My son was born in that room, not in the water, which, again, water, I thought – it’s about in the moment.  And HypnoBirthing, it’s about being in the moment.  My body did not want water.  My doula actually was very wise to do let me touch water, to put a little water on me, before we went into the water, and my body just rejected it.  So water would not work, but for other people, it does.  So I really led myself into this birth that was intervention-free.  I would say as pain-free as could be.  My son was 9.6 pounds, and after that birth, I really came to the conclusion that that was just a rare miracle and those things don’t happen, and how lucky and amazing it was.  And then I realized – I learned.  I did a lot of research.  That’s actually a typical HypnoBirth.

And did you stay in touch with any other students?  Did you hear their birth stories, or did your instructor facilitate any communication?  I’m curious about that.

We were in a small class, and I did not stay in touch, but I do know that at least one did not go with a provider that honored HypnoBirthing, and that – you know, the tricky thing with providers is that they can tell you, oh, HypnoBirthing, no problem.  But when you get to the moment of birth, they totally take the agency away from you and they take charge.  So you really need to choose your providers, and they don’t have to be experts on HypnoBirthing.  In fact, we filmed providers who you can see they don’t know exactly what HypnoBirthing is, but if they’re not conducting themselves based on their big ego, then their job is easier.  They love it.  You know, doctors that really don’t operate from ego, they love it.  They’re not the god of the birth.  They’re not the owner of the birth.  And it makes it more enjoyable for them.  So there’s really no reason for providers not to support HypnoBirthing.  But yeah, in my case, it was that I did have the right providers, and I think it says a lot.  We should all have access to these providers, and all providers should consider it.  But I think that a film like my film will show that there’s nothing weird or esoteric about HypnoBirthing.  And we’re also going to make our choices, and then providers that don’t support HypnoBirthing maybe won’t do so well.  I mean, we live in a capitalistic, patriarchal system, so we’re just going to make our choices.  That is really my goal.

But after that birth, when I realized that that is HypnoBirthing and it wasn’t just a rare miracle, I decided that the world should know about it.  It should be in what I call mainstream consciousness so people can make the choice, and also that HypnoBirthing should be accessible to all is another goal of mine.  But how do you do it?  That’s the next step.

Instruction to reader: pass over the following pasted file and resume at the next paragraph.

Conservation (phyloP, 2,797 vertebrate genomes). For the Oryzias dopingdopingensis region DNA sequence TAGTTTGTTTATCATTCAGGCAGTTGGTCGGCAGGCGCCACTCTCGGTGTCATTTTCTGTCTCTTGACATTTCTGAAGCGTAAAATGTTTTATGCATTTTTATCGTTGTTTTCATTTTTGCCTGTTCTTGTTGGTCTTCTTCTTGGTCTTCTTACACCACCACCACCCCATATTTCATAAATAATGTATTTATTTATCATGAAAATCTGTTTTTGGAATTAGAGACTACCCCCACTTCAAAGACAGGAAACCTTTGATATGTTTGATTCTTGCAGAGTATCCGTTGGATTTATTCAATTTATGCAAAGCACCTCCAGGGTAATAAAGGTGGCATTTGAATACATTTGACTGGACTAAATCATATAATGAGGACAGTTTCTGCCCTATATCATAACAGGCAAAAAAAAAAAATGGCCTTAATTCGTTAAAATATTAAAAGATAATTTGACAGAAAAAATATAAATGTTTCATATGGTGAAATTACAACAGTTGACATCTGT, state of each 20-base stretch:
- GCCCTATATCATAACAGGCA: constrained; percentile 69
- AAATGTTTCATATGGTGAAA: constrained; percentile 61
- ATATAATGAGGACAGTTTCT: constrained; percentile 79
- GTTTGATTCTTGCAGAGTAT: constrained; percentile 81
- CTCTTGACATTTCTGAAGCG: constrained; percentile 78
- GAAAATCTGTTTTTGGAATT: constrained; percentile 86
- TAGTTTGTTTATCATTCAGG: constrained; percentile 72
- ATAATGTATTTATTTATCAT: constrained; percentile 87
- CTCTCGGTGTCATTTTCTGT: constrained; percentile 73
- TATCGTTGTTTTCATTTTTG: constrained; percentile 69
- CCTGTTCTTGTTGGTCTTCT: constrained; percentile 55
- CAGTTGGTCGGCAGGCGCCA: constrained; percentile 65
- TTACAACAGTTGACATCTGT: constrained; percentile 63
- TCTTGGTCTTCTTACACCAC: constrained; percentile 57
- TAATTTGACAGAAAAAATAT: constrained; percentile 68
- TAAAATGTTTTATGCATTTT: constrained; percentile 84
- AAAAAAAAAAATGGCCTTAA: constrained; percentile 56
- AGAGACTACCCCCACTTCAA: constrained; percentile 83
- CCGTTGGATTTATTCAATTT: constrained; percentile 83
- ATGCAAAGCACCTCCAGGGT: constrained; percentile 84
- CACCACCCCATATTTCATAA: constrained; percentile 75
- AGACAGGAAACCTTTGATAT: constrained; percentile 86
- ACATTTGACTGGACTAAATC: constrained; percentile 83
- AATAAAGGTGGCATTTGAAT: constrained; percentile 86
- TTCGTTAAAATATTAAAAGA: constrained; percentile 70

I love that your personal experience translated to wanting to create this very important film.  So how many different couples did you interview?  What was your process in creating the film?

My process was very intuitive.  Maybe like HypnoBirthing; my husband keeps saying that the process and the film itself is almost like HypnoBirthing.  Intuition from the gut was very visceral.  I did not – I just – I would meet one person.  They would lead me to another person.  And you know, in the beginning, it was very difficult to find people who were willing to be vulnerable on camera, to share their births, to let us follow them.  It was hard as it was, but somehow our first day of filming after maybe a year of pre-production was scheduled for the end of March of 2020.  So that was a hurdle!


So everything was delayed, and actually, we restarted that summer, social distancing, and being very creating.  Actually, the pandemic made the film more creative than it would have been if it wasn’t for the pandemic, and once we got vaccinated, we started flying and really traveling and we were less limited.  But we traveled across the country.  We just followed different families with different experiences, and somehow everything I wanted to show in the film just happened organically.  I knew that, for instance, HypnoBirthing works for every birth, right?  You could birth free; you could birth in the OR.  And somebody asked me, does that mean that you don’t use anesthesia?  Well, exactly.  You need a film to show you.  It can be HypnoBirthing along with a C-section as it’s done in the hospital.  But we didn’t follow anyone who wanted a C‑section, and I don’t wish a C-section on anyone, so we ended up having what we call in HypnoBirthing special circumstances with a few of our couples, and you can really see the difference.  It’s amazing.  I’m very excited for the world to see it.